Welcome to Friday’s For The Love of Food, Summer Tomato’s weekly link roundup.
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This week ignorance motivates gluten science, how to build a reliable exercise habit, and how much you need to lose to prevent diabetes.
Too busy to read them all? Try this awesome free speed reading app to read at 300+ wpm. So neat!
- Science Has Begun Taking Gluten Seriously – But not for the reason you think. If you’ve been curious or concerned about the gluten in your diet this is a great read. (The Atlantic)
- Fitness Bands Fail on Calorie Counts – Duh. And this isn’t just a problem with fitness trackers, it’s all exercise machines and food labels that are inaccurate. I’ve written before that if you’ve had success via calorie counting it is certainly NOT because your numbers are accurate. I’m a fan of tracking behaviors and finding a balance that works for you, but math isn’t likely to help you much before the technology improves. (Scientific American)
- Rethinking nutrition labelling: Food is not just the sum of its nutrients – Again, the methods we use for tracking nutrition in foods don’t give an accurate picture of the health or caloric value. Eat Real Food and you’re 90% there. (ScienceDaily)
- Five Secrets for Steadier Workouts – Now this is some good advice for building an exercise habit. (WSJ)
- New ‘Blue Card’ Proposal Would Protect Farmworkers from Deportation – It’s easy to be dismissive about people and things you don’t understand, but migrant farm workers are the backbone of agriculture in the US and the system would come to a screeching halt without them. I’m happy to see that lawmakers are working on methods to build a realistic path to citizenship for these hard working families. (Civil Eats)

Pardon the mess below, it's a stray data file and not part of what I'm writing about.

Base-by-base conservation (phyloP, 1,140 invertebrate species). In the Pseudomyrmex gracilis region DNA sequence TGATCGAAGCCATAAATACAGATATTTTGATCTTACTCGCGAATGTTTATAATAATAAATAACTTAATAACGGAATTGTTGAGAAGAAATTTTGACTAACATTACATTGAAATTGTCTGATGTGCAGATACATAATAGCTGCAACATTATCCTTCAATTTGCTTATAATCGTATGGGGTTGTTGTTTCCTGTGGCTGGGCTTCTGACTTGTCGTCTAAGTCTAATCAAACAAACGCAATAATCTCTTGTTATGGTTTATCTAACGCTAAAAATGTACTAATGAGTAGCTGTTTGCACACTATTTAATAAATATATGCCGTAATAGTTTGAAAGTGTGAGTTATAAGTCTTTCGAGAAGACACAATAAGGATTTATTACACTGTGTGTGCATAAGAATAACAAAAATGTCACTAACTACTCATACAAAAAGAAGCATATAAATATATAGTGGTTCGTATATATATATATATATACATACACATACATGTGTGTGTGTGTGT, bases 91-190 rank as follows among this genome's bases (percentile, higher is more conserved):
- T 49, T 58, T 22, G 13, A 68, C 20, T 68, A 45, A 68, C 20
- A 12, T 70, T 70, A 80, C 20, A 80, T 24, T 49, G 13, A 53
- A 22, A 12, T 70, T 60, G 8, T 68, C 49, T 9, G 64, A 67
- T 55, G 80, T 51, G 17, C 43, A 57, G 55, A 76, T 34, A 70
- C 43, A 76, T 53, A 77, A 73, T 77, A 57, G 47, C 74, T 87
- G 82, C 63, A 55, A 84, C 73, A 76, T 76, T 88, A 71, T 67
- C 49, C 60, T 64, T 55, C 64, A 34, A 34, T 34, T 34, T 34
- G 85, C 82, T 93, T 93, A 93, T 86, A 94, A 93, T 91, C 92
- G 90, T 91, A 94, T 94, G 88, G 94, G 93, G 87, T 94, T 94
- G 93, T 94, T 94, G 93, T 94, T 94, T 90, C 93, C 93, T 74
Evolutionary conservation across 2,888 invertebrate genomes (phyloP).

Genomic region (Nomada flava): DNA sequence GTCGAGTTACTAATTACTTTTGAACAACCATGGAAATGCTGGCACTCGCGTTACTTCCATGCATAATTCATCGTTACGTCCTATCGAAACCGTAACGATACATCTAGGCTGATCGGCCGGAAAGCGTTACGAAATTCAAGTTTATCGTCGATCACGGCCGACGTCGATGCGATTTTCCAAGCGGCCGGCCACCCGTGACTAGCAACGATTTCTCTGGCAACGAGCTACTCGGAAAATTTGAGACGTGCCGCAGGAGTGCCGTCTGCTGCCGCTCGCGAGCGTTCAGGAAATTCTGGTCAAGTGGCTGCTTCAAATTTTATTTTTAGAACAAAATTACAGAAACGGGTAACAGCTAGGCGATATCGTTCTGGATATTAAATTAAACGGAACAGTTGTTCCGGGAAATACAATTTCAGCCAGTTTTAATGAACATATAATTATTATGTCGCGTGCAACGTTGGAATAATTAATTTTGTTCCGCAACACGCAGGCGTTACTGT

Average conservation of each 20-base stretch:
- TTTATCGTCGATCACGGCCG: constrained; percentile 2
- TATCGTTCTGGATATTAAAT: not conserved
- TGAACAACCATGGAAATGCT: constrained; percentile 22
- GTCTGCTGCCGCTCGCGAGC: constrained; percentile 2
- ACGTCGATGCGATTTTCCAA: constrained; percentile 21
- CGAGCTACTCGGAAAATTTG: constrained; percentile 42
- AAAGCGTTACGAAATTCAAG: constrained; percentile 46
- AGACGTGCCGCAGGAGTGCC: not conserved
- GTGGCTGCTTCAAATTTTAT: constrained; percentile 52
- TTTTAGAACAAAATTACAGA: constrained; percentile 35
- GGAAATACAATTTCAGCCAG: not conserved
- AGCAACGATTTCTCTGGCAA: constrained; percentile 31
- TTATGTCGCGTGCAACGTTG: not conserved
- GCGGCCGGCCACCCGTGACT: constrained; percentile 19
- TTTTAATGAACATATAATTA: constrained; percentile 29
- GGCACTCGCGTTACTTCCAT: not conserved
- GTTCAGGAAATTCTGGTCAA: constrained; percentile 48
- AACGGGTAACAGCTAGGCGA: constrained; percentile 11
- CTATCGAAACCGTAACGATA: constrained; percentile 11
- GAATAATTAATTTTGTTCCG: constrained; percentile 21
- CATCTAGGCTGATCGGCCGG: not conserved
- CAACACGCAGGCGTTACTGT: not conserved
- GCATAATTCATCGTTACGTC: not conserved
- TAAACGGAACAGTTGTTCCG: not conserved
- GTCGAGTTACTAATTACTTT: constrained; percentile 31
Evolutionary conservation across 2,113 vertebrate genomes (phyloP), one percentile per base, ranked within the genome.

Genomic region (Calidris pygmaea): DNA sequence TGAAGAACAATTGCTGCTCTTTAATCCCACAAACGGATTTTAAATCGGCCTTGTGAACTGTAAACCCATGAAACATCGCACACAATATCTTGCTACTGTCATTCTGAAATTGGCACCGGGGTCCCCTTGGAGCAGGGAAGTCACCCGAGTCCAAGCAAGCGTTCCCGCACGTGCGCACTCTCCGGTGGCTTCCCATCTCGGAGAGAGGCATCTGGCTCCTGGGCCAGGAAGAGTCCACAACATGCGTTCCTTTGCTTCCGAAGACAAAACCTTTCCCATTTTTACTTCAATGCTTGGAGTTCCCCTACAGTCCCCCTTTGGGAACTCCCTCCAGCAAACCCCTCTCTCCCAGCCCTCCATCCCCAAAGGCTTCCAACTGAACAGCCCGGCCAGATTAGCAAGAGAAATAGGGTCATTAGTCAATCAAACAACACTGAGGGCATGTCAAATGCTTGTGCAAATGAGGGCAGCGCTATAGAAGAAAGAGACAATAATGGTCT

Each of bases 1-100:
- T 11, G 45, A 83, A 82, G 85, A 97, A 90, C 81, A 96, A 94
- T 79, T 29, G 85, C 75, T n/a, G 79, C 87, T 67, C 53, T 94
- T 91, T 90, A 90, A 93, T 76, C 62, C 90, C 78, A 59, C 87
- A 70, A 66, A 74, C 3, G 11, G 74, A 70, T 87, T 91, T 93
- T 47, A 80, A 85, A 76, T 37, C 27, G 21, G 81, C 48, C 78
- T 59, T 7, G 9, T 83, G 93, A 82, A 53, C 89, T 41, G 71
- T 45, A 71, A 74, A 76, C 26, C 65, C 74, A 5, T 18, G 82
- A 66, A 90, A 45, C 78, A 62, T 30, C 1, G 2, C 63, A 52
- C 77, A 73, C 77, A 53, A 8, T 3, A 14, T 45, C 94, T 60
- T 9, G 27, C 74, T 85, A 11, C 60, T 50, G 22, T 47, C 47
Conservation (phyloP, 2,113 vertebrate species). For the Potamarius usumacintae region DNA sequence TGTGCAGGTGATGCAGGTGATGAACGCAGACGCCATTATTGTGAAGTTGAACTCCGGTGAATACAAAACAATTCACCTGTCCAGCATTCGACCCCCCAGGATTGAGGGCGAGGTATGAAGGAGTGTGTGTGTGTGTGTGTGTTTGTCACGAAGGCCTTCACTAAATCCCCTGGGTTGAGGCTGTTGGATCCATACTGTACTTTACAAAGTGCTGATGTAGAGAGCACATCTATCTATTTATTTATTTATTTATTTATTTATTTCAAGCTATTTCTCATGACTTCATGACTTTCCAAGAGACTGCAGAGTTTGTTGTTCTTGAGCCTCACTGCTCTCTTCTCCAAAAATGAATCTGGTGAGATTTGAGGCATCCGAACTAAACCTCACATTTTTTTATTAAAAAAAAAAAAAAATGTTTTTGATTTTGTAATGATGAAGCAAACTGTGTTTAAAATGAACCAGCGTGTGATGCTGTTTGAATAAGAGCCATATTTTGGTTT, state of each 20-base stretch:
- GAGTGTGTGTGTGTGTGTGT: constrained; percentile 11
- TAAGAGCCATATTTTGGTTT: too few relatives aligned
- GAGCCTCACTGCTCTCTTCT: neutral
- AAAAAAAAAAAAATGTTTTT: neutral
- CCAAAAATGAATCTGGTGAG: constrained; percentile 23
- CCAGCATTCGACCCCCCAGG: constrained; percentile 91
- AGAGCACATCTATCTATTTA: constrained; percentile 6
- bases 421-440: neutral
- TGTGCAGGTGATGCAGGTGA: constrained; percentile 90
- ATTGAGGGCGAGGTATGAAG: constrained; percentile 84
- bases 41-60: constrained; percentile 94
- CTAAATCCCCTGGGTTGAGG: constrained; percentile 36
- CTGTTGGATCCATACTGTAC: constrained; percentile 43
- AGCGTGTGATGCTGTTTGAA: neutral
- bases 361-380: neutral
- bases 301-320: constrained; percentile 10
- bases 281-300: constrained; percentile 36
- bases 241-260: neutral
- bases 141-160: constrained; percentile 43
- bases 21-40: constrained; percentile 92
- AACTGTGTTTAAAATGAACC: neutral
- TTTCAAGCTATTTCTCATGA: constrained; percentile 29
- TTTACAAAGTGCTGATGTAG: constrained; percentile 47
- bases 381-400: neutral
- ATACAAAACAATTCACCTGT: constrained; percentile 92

- No food or drink will turn you into a calorie-burning machine. But these can help. – This is less crazy than I expected it to be. Some real talk on metabolism boosting foods. (Washington Post)
- Two things I’ve changed my mind about, part II: Phytic acid – I’m happy to see some thought leaders in the Paleo community coming around to a more reasonable assessment of foods that are obviously not harmful when prepared properly, like beans and grains. If you’ve been told tho avoid these foods because of “anti-nutrients,” here’s why you needn’t worry. (Stephan Guyenet)
- How Much Weight Do I Need to Lose to Prevent Diabetes? – Maybe less than you think. (NY Times)
- Another reason to exercise: Burning bone fat a key to better bone health – Super interesting new research on how exercise builds stronger bones. (ScienceDaily)
- The Cost of Avocado Toast, Explained by a Restaurateur – Hipster indignation at the cost of quality food is hypocritical privilege at best, motivated ignorance at worst. Educate yourself before you complain. (Eater)
- broccoli rubble farro salad – I love recipes like this. Simple, nutritious and delicious. (smitten kitchen)
What inspired you this week?